Building permits increase in county

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By Reece Murphy


The issuance of residential and commercial building permits remained strong in Lancaster County during the third quarter of 2013, representing a second year of new construction growth that has already surpassed 2012 numbers.

The news comes as the result of a Catawba Regional Council of Governments (COG) report on building permit trends issued last week.

The report shows Lancaster County outperformed other counties in the region in issuance of three out of five permit types.

COG provides services for local governments in the Catawba region, which includes Lancaster, Chester, Union and York counties.

According to the most recent COG data on regional building permit trends, Lancaster County issued 15 multi-family residence permits between July and September. The permits represent a total of 246 units at a combined value of $31.8 million.

The county issued no multi-family permits during the third quarter of 2012.

Lancaster County issued 12 new commercial building permits during the third quarter of 2013, valued at $46.7 million, which is a 100 percent increase over the same time period in 2012.

The issuance of permits for new mobile homes also increased in Lancaster County from three in third-quarter 2012 to 17 in third-quarter 2013, a 466.7 percent increase valued at $159,813.

By comparison, Chester and Union Counties issued no multi-family or commercial permits during the third quarter, and experienced a 25 and 30 percent drop in mobile home permits with the issuance of three and seven, respectively.

York County – the largest county in the region – issued only one multi-family permit between July and September 2013, a decrease of 90 percent from last year’s third quarter.

York County issued only 19 commercial permits during the same period, a decrease of 55.8 percent from last year’s third quarter, and 11 mobile home permits, down 35.3 percent.

York County did issue more building permits for single-family residences (404) than Lancaster County during the third quarter of 2013.

Lancaster County still saw a significant increase in single-family permits between July and September 2013 when 292 permits valued at $87.8 million were issued. That is  a 32.7 percent increase over the prior year.

Lancaster County, like Chester and Union counties, didn’t issue any permits for new industrial construction. York County issued four industrial permits between July and September 2013.

Two-year trend

The county has already issued more building permits through the third quarter of 2013 than all of 2012, with 793 single-family permits valued at $234.1 million; 35 commercial permits valued at $79.6 million and 40 mobile home permit valued at $382,351.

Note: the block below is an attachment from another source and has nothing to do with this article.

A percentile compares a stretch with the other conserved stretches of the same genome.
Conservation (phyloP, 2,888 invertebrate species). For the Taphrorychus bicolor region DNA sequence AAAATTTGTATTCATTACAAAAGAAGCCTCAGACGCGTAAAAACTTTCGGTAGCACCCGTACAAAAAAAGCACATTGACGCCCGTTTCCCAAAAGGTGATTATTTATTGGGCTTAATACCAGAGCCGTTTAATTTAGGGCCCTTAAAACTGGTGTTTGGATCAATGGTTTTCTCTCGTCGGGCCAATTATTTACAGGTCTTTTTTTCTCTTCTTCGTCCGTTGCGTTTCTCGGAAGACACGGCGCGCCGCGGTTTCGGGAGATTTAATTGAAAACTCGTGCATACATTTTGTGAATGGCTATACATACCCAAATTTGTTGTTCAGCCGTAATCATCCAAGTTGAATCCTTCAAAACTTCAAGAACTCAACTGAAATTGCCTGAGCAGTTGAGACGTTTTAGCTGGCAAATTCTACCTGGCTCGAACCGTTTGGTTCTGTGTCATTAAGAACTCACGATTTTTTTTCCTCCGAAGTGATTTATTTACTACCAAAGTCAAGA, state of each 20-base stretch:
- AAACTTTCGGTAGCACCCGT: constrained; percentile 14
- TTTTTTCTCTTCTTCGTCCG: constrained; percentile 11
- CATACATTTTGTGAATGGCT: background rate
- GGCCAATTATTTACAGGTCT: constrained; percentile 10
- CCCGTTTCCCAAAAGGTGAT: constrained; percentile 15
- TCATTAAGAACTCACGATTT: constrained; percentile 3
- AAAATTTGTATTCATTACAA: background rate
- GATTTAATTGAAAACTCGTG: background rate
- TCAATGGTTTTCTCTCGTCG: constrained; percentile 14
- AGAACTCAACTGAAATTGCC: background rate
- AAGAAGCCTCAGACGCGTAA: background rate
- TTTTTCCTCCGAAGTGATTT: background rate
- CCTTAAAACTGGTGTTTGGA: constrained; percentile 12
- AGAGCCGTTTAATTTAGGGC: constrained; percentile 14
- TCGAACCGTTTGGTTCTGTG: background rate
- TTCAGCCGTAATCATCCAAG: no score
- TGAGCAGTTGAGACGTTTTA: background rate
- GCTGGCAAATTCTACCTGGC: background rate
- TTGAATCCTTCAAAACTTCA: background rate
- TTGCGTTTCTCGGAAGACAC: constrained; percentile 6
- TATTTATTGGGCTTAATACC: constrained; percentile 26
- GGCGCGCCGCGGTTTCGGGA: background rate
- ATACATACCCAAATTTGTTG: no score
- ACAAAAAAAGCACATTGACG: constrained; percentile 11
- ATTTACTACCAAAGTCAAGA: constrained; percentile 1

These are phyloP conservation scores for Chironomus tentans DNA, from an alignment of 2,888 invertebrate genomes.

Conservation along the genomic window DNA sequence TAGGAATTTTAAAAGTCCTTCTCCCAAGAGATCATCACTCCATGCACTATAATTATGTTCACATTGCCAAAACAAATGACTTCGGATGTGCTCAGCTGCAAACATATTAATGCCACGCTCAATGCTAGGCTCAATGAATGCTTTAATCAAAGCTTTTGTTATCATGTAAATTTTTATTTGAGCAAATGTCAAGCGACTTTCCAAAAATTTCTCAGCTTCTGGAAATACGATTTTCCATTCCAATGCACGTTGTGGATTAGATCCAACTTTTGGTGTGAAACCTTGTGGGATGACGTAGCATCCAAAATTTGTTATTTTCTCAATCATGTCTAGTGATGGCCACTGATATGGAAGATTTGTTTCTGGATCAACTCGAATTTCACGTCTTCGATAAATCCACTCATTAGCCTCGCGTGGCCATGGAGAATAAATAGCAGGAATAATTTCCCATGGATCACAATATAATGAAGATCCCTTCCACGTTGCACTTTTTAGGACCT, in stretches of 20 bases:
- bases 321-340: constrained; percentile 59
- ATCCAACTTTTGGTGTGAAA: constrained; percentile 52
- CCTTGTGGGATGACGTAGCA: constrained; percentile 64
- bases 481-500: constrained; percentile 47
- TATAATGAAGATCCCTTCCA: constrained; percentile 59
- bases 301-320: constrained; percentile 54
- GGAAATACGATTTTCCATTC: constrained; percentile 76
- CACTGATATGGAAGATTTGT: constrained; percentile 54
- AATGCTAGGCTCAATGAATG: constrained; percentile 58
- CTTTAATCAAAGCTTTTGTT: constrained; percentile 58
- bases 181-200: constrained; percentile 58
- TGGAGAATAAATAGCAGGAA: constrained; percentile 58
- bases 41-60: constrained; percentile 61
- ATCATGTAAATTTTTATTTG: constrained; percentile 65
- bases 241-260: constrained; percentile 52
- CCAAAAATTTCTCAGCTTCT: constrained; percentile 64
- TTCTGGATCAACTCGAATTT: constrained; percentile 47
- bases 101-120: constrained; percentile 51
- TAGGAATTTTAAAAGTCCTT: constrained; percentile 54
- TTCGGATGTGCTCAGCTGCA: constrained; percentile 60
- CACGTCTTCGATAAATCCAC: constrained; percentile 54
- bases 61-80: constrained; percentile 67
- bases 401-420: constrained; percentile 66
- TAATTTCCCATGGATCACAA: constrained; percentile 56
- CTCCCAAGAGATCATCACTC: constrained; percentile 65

Building permits in Lancaster County in 2012 included 747 single-family permits, 26 commercial permits and seven mobile home permits in all of 2012. The city of Lancaster issued one multi-family permit in 2012.

As has been the case for most of the past decade, much of Lancaster County’s residential and commercial development is in Indian Land due to its proximity to Charlotte.

According to COG permit data, only 33 of Lancaster County’s 2013 residential permits were issued outside the Panhandle, including three permits by the city of Lancaster. 

The city of Lancaster also issued two commercial building permits this year valued at $1.3 million.

The remaining increase in building permits come as construction for large scale Panhandle projects such as the 387-home Retreat at Rayfield neighborhood adjacent to Sun City Carolina Lakes.

The multi-family permits noted in the third quarter COG report represents a single project, The Enclave Bailes Ridge, the first apartment complex project in Indian Land. Developers broke ground on the project Tuesday, Nov. 12.

What does it mean?

COG Senior Planner Mike Vead said permit data is intended to help local governments visualize and understand where, and in what time frame, county growth occurs.

According to Vead, nearly all “ring counties” surrounding Charlotte are experiencing the same explosive growth as Lancaster County, most often in the areas closest to Charlotte.

Vead said the residential-heavy growth experienced by Lancaster County in Indian Land has both positive and negative aspects.

If a community is growing in residents, he said, that means the community has attractive qualities that generally spur more growth. That’s a positive trend, he said, as long as growth is balanced.

“It’s a problem if too much of the growth is residential; residential development doesn’t pay for it’s own growth (in tax revenue),” Vead said. “Industry and commercial growth do.

“So you have to have balance. It’s not a ‘one for one’ balance, you just need to have new industrial and commercial growth coming in to balance the residential growth.”